I have visited San Francisco now for four times from 2008, skipping one year. I love to go to game conferences. I have more serious reasons, but I have enjoyed the space at certain facilities. I never have to schedule to pee in time. Not before this year. Girls are taking over the industry, they need to pee too. But they now also have to wait in line.
As things are changing so fast – perhaps not that fast – but usually way too fast to ship perfect product. That creates a problem for the education. Should we teach what you need tomorrow or what you need next week?
This is a picture of a debate between, mostly between, Nick Fortugno and Chris Hecker; Manveer Heir from Bioware in the middle. They are passionately arguing which is more important for a game designer – to learn to program – or not. Nick, which I admire tremendously, he is one of the smartest people I have EVER met, is stating that he would be better designer if he would have programming skills, BUT, it would take all the time from reading and researching OTHER things that affect his craft.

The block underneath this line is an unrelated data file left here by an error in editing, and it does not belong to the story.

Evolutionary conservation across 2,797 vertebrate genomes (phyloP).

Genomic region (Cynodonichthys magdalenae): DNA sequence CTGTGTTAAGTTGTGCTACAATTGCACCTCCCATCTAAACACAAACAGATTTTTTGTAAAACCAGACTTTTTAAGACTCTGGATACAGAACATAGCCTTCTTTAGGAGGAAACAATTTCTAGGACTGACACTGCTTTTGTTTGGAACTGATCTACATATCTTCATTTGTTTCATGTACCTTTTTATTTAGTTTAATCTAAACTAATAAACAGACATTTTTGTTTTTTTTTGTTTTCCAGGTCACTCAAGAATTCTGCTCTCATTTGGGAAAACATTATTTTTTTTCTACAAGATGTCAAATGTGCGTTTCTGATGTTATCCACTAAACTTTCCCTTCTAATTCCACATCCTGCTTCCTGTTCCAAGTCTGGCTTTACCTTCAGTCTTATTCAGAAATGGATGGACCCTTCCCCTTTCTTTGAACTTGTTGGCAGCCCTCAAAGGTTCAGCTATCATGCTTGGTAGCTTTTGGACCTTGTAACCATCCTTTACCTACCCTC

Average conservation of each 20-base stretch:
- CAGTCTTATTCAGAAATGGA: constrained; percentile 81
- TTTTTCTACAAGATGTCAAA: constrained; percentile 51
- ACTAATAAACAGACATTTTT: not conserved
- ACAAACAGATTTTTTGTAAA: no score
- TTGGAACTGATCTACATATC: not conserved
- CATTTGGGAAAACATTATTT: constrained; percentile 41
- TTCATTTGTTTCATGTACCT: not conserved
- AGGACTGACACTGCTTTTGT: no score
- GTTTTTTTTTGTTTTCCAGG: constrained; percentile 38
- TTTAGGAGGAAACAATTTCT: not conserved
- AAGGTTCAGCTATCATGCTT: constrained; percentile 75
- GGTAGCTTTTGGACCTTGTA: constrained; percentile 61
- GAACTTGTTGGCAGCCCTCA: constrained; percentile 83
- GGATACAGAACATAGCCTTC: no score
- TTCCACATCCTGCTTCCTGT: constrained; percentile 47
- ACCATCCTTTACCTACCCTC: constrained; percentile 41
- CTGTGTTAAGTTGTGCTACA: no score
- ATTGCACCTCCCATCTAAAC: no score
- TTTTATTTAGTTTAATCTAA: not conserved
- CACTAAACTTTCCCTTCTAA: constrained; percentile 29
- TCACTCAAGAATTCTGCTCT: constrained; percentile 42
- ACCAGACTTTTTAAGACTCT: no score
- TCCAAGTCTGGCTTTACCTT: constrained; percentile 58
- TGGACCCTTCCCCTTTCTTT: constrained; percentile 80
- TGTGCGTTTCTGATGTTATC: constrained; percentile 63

Learning takes time and you have to make choices how you consume your time. The study credits that we, as educators, can offer you ARE WAY TOO LITTLE to make you a professional.
What we should do is to make you take the AGENCY of your own learning process. This is because it DOES NOT end when you enter a company, or you have shipped your first hit. Imagine this: most of the successful people on this industry have MADE their path, it was not given to them.
One of the things in the future is hybrid experiences – such products as Skylanders that surprised perhaps everyone on the 2011 Xmas markets. Or brave openings like Makielab’s 3D printed dolls where the previous lead designer of Habbo Sulka Haro went. Or Mechatars. Or things that LEGO is FINALLY doing. And this is now when we finally started to think that we are all online, virtual and with digital distributing.
And this is important. There are industries that know these things better. They know how to do stuff. I mean like objects and surfaces to touch. And they are older and not that sharing and caring like digital games industry.